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Loyalty fundamental principle of Constitution, observes CJP



ISLAMABAD:

Chief Justice of Pakistan Umar Ata Bandial observed on Wednesday that loyalty was the fundamental principle of the Constitution.

The chief justice’s remarks came as the apex court resumed hearing on the presidential reference, concerning the interpretation of Article 63(A), filed by the outgoing Pakistan Tehreek-e-Insaf’s (PTI) government.

“Defection is betrayal. It is the opposite of loyalty, which is a fundamental principle of the Constitution,” the CJP observed. He added that Article 5 of the Constitution focuses on loyalty. “It is the duty of every member of the parliament to be loyal to his party,” the CJP maintained.

However, the CJP added that the party head may condone the defection by not forwarding a declaration to the National Assembly speaker.

However, counsel for the Pakistan Peoples Party (PPP) Farooq H Naek said that disloyalty was a harsh word.

Moreover, Justice Ijaz ul Ahsan stated that if disloyalty was tantamount to dishonesty then Article 62(1)(f) of the Constitution will be applicable on the lawmaker, and they will be disqualified for life.

The judge further maintained that the party was the backbone of the parliamentary system.

However, Naek insisted that Article 62(1)(f) could not be applied on account of defection.

Read Not bothered by campaigns against judges: CJ

He argued that there was a difference between “loyalty” and “slavery”. He said that if the court thinks that a defecting lawmaker could be disqualified for life then it would be tantamount to re-writing the Constitution.

Advocate General Sindh Salman Talibuddin argued that the insertion of Article 63(A) of the Constitution reflects how mature democracy is in the country.

He requested the SC to return the presidential reference unanswered, questioning the timing of the reference’s filing and terming it “dubious”.

Concluding the day’s hearing, CJP Bandial asked the counsels for all the parties to explain to the court the purpose of the right to appeal granted to the lawmaker under Article 63(A) if they have already been de-seated by the Election Commission. “What will the SC decide the appeal under>” he questioned.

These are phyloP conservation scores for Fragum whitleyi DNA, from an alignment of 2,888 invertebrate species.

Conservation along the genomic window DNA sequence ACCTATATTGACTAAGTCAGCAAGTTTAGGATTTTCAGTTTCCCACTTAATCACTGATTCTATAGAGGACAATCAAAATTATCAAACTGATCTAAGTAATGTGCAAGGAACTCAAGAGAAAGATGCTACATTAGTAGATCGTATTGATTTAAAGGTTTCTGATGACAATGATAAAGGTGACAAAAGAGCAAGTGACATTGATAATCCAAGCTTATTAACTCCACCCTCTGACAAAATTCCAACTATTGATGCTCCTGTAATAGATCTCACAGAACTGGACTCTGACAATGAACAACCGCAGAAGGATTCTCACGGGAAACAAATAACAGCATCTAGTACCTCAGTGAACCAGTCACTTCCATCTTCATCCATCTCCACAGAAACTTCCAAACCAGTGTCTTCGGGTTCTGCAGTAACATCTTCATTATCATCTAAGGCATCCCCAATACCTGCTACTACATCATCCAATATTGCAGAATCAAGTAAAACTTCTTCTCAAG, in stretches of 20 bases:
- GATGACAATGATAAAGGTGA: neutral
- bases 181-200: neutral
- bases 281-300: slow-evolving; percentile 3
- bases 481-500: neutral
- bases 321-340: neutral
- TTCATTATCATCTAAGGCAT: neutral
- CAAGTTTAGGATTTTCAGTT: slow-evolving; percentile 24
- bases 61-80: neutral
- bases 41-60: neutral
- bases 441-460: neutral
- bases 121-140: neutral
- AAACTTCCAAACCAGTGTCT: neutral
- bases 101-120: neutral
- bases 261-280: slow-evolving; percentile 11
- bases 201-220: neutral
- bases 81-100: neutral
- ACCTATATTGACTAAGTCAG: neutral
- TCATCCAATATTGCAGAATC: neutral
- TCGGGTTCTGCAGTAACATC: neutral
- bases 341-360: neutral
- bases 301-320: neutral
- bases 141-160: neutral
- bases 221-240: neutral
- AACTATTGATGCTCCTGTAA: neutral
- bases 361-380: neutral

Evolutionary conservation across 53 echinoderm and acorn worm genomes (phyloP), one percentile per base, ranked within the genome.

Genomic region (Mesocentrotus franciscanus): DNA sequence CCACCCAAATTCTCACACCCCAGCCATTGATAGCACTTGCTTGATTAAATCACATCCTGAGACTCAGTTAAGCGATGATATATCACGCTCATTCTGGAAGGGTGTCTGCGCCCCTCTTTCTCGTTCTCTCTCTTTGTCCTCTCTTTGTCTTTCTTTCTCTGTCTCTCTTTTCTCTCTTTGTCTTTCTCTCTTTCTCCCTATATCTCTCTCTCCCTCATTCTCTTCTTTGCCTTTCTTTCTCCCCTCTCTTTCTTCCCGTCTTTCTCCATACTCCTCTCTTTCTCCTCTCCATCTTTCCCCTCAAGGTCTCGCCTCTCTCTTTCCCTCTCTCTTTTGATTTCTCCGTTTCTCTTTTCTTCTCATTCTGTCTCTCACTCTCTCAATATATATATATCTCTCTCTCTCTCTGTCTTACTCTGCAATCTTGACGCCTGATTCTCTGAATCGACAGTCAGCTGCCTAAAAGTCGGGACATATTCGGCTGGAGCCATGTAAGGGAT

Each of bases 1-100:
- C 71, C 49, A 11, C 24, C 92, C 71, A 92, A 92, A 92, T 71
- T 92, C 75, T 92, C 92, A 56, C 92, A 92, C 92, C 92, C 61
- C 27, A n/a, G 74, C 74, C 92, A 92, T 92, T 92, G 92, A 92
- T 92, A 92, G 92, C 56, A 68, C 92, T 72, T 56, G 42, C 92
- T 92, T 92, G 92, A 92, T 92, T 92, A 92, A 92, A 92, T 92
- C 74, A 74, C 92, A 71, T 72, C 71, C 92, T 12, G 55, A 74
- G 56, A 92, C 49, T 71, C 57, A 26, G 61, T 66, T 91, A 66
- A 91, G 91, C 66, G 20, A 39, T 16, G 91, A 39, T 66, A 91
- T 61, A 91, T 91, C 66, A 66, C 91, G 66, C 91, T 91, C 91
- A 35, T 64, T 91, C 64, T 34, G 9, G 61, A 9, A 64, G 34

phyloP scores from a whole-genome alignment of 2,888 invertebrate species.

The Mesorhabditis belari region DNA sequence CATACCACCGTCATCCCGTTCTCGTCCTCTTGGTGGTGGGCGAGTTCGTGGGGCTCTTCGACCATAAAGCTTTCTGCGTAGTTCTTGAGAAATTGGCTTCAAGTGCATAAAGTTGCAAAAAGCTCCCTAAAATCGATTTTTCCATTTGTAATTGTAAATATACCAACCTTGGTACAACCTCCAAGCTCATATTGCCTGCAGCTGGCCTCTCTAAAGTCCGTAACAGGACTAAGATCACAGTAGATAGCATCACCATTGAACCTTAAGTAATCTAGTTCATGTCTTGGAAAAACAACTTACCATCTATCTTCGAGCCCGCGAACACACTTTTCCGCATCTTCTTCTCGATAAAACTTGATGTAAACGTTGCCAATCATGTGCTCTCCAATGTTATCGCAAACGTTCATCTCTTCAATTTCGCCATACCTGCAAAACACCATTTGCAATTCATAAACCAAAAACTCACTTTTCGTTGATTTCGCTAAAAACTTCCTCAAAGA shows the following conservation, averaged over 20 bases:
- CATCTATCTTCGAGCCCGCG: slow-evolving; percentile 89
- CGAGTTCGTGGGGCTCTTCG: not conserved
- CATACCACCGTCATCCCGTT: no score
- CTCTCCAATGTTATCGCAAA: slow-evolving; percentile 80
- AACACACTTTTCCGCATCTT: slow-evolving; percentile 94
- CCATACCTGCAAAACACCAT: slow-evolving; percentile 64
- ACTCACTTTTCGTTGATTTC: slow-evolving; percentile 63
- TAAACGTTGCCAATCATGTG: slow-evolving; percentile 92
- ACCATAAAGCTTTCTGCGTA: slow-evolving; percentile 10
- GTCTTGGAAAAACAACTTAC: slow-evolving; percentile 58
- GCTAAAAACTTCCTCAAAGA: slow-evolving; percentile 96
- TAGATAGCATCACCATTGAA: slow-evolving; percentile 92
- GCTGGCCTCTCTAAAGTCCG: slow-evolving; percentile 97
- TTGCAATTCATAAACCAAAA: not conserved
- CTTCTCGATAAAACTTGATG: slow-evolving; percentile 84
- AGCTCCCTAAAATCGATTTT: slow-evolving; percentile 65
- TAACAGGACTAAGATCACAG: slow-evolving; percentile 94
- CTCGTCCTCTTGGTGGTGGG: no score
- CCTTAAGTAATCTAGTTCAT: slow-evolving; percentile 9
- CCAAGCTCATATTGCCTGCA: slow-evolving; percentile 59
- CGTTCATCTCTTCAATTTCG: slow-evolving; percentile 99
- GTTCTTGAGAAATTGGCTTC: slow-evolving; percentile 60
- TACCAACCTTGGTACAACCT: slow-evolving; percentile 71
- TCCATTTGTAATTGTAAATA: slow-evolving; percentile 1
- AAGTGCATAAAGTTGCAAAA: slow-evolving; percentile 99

The hearing of the reference has been adjourned till tomorrow.

A day earlier, while hearing the case, Justice Ijazul Ahsan, while referring to the recent criticism of the Supreme Court’s recent judgments, observed that it had become a culture in the country to blame courts if the decisions pronounced by the judges did not favour the parties involved.

Justice Ahsan, who sits on the five-member bench hearing a presidential reference seeking interpretation of Article 63-A, made the remarks a day after Chief Justice Umar Ata Bandial asked why the apex court’s adjudication upon political matters was sought in the first place when leaders end up subjecting it to curses at rallies.

Apparently referring to former PM Imran Khan, who feels aggrieved by the judiciary’s actions on the eventful night of his ouster through a no-confidence vote ordered by the top court, the chief justice had said how could the judiciary deliver judgments if some political leader manages to gather 10,000 to 15,000 people in political rallies, only to reject the verdicts.



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